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EU and US improve transatlantic business climate at high-level economic meeting

19. December 2010. | 08:15

Source: Emg.rs

The TEC which met on Friday in Washington and brought together four European Commissioners and leading US government representatives took the first concrete steps to ensure the TEC process creates a forward-looking business environment that reduces regulatory barriers and encourages innovation, shared standards and high-tech business.

The Transatlantic Economic Council (TEC) has given a significant boost to business between the EU and US by creating a more robust and efficient economic partnership.

The TEC which met on Friday in Washington and brought together four European Commissioners and leading US government representatives took the first concrete steps to ensure the TEC process creates a forward-looking business environment that reduces regulatory barriers and encourages innovation, shared standards and high-tech business.

The EU and US leaderships agreed at the recent EU-US Summit in Lisbon to make the TEC central to their shared vision for growth and jobs. Participants signed an agreement on common standards of electronic health records and a declaration on energy efficiency.

They also kicked off an initiative for electronic cars and related infrastructure and launched a joint website against counterfeiting. The TEC further identified key areas for joint activities in the innovation sector and discussed ways to ensure secure trade and strengthen the customs cooperation between the two partners.

"In the current economic climate, it is evident is that the EU and the US should give a renewed focus to their transatlantic trade relationship to restore growth." said Trade Commissioner Karel De Gucht.

"We have agreed to reduce the burden of regulations that far too often 'get in the way' of us doing business together and make high-tech and innovative business key to our strategic vision for more jobs and a better standard of living for all our citizens on both sides of the Atlantic.”

The TEC looked at how the EU and the US can better cooperate on new regulations early on in the process. They agreed to a set of agreed regulatory principles and to focus work on a number of priority areas, such as energy efficiency, e-health, nutrional labeling, electric vehicles and related infrastructure.

For instance, they agreed on a common approach regarding electronic health record systems. European Commission Vice-President Neelie Kroes and US Secretary of Health Kathleen Sebelius signed a Memorandum of Understanding which stresses the need for a joint vision on internationally recognised standards for such systems and increased competences and mobility of IT professionals.

The importance of innovation as a driver of economic growth and job creation was also highlighted at the TEC. The participants therefore agreed to deepen transatlantic cooperation in this area and tasked the Innovation Action Partnership, an expert-led mechanism, with overseeing this work.

Three areas will be focused upon: access to raw materials, the development of eco-friendly products and innovation policy. The EU and US furthermore agreed that potential areas for future collaboration included nanotechnologies, green procurement, and social innovation.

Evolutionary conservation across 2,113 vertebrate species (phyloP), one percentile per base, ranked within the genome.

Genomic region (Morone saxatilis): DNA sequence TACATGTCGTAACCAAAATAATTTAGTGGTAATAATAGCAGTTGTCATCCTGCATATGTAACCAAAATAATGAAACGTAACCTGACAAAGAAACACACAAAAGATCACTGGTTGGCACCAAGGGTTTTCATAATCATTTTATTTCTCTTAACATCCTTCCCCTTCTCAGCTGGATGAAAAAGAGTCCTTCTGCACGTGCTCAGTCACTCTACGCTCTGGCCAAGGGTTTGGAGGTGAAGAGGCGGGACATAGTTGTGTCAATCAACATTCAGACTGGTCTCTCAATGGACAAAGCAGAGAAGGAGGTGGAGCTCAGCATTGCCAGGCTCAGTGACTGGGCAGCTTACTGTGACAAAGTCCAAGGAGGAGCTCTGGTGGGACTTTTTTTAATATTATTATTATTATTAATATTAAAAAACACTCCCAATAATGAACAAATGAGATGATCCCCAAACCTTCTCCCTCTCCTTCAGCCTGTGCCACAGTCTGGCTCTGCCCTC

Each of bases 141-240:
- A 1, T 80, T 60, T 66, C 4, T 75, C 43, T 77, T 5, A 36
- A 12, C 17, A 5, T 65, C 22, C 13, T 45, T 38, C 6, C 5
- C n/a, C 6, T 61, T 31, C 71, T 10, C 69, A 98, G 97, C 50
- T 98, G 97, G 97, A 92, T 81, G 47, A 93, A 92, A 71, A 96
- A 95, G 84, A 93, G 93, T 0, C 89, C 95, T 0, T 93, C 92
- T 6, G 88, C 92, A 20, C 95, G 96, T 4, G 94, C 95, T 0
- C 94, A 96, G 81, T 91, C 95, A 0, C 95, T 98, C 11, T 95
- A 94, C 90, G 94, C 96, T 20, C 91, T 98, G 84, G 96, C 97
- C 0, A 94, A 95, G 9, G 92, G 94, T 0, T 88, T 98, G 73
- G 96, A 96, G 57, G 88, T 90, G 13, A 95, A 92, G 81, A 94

Another topic discussed was the role of customs in safeguarding against security threats. For both the EU and the USA, protecting their citizens by improving supply chain security is of paramount importance.

Commissioner Algirdas Šemeta and US Commissioner for Customs Border Protection Alan Bersin welcomed the good progress made in the move towards EU-US mutual recognition of authorised economic operators' ("trusted traders"). They called for this to be fully in place by 31 October 2011.

Finally, the TEC saw the launch of a joint website against counterfeiting. The portal aims to help EU and US companies to fully utilize the intellectual property rights related resources and tools developed on both sides of the Atlantic.

It will enable small and medium enterprises to protect their brands, trademarks and patents before entering foreign markets and to take preventive action. It will also offer advice, 'country toolkits' on IPR protection in more than 20 markets around the world and tailor-made guides for various sectors including textiles, leather, footwear, and furniture.

The TEC was set up in 2007 to guide and stimulate transatlantic economic convergence. It is currently co-chaired by Commissioner De Gucht and US Deputy National Security Adviser for international economic affairs, Michael Froman.

The regulatory work of the TEC focuses on economically relevant issues of mutual interest, in order to identify issues where EU-US cooperation could produce results in a reasonable time horizon and to engage in a strategic discussion on selected global economic issues.

The EU was represented by the European Commission's Vice-President Neelie Kroes, responsible for European Digital Agenda, as well as by Commissioners Karel De Gucht (Trade), Máire Geoghegan-Quinn (Research, Innovation and Science), and Algirdas Šemeta (Taxation and Customs Union). Participants from the US included Deputy National Security Advisor Mike Froman, Trade Representative Ron Kirk, Commerce Secretary Gary Locke, Secretary of Health Kathleen Sebelius and Deputy Energy Secretary David Poneman.

The TEC is currently the only EU-US high-level forum in which economic issues can be discussed in a coherent and coordinated manner. It brings together a wide range of ongoing economic cooperation activities and is a platform which can give political guidance and direction. At the same time, the TEC is a political forum where participants can explore joint approaches to strategic global economic questions.


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